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NECTA’s Decision To No Longer Announce Best School, Student Stirs Debate

While some have applauded the move, others have criticised it, calling it a distraction from a real problem.

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Dar es Salaam. The National Examination Council of Tanzania (NECTA) announcement that it will no longer announce the best-performing school and student has drawn mixed reactions among Tanzania’s education stakeholders.

On Sunday, while announcing the results of the 2022 Certificate of Secondary Education Exam (CSEE) in Dar es Salaam, NECTA’s acting executive secretary Mr Athumani Amasi said the council will no longer announce the best-performing school and student in the exams.

“Why announce the top schools while there are more than 18,000 schools in the country?” Mr Amasi asked rhetorically during a press conference. “It is like you are marketing the schools [and] I don’t think it is productive.”

With regards to the best student, NECTA thinks there is no benefit in doing so as one cannot announce one student out of all the students in Tanzania who may also have different study environments.

“You mention a person who has led a group that despite having taken the same exam but did not study in the same environment, then you give credit to one person,” Mr Amasi explained.

READ MORE: NECTA Will No Longer Announce Top School, Student

But the announcement was received with mixed reactions from education stakeholders and the public in general, with some commending the move while others criticising it.

One of those who hailed the announcement is Faraja Nyalandu, executive director of Shule Direct, an online platform that provides educational learning content for students and teachers in secondary schools.

In a Twitter post on Sunday, Nyalandu, who was appointed a Young Global Leader by the World Economic Forum in 2020, described the decision by NECTA as “good news for [Tanzania’s] education [system].”

“[The announcement means that] there will be no longer the motivation for forcing children to cram and taught for twelve hours so that a school emerges as the best in exams,” Nyalandu said in a Twitter post.

“We should continue to build better teaching foundations that would improve understanding and restore the original logic of going to school,” she added.

READ MORE: Disoriented Education: Why University Degree Is Now More Questionable Than Ever?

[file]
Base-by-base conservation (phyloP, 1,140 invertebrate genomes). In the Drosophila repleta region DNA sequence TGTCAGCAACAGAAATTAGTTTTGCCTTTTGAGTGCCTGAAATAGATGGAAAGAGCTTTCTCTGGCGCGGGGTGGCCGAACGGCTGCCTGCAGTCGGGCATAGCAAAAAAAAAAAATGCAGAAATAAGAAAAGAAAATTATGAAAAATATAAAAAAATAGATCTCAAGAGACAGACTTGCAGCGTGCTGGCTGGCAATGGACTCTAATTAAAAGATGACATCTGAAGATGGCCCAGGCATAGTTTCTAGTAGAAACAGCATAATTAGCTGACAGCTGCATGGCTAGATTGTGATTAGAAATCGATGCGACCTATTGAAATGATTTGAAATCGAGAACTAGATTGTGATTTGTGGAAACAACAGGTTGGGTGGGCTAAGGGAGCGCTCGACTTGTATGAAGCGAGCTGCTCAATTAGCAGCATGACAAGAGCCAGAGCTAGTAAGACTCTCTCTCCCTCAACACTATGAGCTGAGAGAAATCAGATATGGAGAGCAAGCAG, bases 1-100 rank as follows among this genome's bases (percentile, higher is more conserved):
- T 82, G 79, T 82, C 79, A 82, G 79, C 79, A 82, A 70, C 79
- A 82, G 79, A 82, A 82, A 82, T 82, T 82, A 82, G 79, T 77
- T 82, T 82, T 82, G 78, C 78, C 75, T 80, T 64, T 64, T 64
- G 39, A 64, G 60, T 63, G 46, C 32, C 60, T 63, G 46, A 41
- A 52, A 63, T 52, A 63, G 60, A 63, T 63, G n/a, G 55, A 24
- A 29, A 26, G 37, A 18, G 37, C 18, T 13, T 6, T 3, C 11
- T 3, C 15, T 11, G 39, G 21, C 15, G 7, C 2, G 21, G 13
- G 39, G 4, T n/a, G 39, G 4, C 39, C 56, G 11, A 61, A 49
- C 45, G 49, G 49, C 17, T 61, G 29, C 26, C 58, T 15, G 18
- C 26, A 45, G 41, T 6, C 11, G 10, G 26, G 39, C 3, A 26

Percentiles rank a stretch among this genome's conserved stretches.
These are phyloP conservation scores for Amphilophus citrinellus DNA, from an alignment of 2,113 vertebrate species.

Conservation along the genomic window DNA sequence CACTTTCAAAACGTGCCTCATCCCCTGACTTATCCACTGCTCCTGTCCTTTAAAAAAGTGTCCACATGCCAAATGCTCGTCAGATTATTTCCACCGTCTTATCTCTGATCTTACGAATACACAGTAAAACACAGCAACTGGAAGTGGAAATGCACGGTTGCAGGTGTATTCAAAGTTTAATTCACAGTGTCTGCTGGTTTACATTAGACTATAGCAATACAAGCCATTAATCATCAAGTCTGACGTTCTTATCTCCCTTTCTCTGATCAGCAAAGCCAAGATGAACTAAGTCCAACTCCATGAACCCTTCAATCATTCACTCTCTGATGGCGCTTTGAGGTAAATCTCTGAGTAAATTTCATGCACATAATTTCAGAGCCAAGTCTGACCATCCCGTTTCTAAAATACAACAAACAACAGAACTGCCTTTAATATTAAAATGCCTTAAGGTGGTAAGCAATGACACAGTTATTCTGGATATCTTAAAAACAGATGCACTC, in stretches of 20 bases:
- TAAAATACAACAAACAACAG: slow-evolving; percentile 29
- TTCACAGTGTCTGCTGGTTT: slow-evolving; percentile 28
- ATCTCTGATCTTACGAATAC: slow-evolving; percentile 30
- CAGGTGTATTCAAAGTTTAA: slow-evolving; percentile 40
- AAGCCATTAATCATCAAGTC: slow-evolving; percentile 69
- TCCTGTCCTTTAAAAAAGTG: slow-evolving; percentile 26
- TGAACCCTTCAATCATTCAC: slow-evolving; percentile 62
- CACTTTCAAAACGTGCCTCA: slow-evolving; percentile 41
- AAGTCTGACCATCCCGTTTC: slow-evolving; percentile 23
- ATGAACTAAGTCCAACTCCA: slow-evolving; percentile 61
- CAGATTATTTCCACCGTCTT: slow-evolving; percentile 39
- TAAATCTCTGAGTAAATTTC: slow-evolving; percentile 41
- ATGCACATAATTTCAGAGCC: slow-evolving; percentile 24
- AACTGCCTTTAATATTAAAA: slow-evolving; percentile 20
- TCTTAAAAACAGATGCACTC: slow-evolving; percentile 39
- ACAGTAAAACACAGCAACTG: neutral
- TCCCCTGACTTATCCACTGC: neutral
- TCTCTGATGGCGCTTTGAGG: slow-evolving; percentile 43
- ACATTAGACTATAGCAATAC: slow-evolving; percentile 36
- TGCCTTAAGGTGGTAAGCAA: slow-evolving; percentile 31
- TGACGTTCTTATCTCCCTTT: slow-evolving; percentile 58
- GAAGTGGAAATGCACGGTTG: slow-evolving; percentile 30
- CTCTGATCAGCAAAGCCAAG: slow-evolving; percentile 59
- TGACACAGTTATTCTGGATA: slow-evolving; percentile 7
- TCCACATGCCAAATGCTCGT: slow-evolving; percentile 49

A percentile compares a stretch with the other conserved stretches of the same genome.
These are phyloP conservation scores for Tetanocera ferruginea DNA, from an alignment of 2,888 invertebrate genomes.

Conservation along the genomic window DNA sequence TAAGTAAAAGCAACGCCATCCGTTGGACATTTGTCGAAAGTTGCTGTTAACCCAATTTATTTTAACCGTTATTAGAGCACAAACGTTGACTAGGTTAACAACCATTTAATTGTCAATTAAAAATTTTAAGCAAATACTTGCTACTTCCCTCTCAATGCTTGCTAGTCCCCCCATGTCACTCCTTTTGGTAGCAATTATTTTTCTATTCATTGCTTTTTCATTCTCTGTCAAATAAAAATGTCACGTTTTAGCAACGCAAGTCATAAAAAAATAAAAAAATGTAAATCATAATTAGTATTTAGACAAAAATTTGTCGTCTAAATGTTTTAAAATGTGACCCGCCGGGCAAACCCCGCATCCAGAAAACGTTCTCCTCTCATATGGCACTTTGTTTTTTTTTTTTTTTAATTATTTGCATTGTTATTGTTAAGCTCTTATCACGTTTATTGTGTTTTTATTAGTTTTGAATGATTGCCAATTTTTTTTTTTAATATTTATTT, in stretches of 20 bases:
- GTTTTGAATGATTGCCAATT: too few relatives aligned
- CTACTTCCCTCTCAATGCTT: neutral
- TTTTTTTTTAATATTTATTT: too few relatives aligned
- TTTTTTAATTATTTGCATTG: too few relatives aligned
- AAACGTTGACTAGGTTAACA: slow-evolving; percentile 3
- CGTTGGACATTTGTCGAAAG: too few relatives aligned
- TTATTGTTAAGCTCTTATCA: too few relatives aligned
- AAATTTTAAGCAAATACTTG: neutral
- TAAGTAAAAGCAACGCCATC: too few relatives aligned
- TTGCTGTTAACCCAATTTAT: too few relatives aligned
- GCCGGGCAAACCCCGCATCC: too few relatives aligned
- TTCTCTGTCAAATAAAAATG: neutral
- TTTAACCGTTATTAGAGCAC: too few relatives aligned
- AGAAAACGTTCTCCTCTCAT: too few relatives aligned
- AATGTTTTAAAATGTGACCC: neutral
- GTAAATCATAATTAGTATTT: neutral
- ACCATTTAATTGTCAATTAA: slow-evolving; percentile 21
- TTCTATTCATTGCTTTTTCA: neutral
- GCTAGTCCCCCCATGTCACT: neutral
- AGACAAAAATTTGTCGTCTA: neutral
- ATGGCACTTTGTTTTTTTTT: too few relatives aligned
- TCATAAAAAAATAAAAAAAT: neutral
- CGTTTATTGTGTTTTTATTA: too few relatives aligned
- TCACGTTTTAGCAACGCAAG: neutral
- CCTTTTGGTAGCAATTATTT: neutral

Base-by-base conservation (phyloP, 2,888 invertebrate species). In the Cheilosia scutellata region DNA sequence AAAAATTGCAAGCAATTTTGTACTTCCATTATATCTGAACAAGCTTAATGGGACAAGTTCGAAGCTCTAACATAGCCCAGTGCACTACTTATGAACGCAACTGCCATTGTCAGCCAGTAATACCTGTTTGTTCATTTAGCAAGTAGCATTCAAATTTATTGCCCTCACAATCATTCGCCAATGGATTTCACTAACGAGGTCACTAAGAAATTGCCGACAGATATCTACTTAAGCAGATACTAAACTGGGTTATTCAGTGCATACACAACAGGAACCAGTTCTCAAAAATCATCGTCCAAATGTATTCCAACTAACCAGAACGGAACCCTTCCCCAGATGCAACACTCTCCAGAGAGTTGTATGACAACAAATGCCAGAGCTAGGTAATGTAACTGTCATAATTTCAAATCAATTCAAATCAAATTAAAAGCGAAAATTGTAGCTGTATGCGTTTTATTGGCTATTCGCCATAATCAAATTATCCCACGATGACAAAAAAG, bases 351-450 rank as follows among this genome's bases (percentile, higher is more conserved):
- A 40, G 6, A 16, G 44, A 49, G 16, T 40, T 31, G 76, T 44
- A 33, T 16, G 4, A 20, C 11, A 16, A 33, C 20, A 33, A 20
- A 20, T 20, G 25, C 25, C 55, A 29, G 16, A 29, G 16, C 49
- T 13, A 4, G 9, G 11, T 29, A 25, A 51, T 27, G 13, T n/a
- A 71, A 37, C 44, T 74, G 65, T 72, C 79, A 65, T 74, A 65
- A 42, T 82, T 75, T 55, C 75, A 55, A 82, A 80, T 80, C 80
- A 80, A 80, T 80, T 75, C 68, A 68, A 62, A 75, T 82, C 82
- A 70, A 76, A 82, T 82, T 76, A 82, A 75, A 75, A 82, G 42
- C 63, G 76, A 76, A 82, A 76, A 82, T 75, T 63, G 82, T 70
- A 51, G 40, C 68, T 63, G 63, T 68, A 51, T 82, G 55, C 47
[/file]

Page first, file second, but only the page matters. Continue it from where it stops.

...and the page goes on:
Mr Onesmo Mushi, an education activist and researcher, applauded NECTA for its decision to do away with the arrangement to name the best school and student, saying it served no good purpose.

“It was not a good idea to compare able-bodied with those who had their legs cut off and announce that the able-bodied as the winners and thus the best,” Mushi said in a Twitter post, referring to private schools and public schools. “It was hooliganism of meritocracy.”

Dr Mwemezi Rwiza is an educator and researcher who commended NECTA for the decision, saying it wasn’t fair to compare schools that taught using the British system with those which use the NECTA system.

“The ranking was a capital in the business of education,” Dr Rwiza said in one Twitter post. “Modern-day education calls for more collaboration than competition,” said the don in another post.

But critics accused NECTA, and the government, of trying to escape from the real issue, which is the under-investment of public schools, and instead address issues that are not important.

READ MORE: Education Stakeholders Call for Improved Budget to Boost Quality

“[NECTA’s decision] is equivalent to treating malaria with panadol,” said Ms Rose Mushi, a seasoned development analyst, in a Twitter post. “We should allow our education researchers to analyse our education system and recommends scientific solutions to its problems.”

Semkae Kilonzo, a director of a local think-tank Policy Forum equated NECTA’s decision to stop announcing best-performing schools and students with suppression of information.

“Absolutely controlling the information is to put us in the dark,” Mr Kilonzo said in a Twitter post. “There was still something to learn from the same questionable ranking.”

Some critics pointed out that doing away with the announcement removes the incentives that existed for students to work harder in their lessons.

READ MORE: Tanzania Investigates Reports That Some Private Schools Teach Students to Commit Sodomy

“Health competition is very important,” Ezekiel Ngitoria, an economist, said in a Twitter post. “Now, you might not like the metrics used in the competition but removing them has unforeseen consequences.”

NECTA’s decision means that 2021 becomes the last year when the best-performing schools and students were announced with Consolata Lubuva emerging as the top student in 2021 Form Four results.

In the results, Kemebos Secondary School in Kagera was named the top school.

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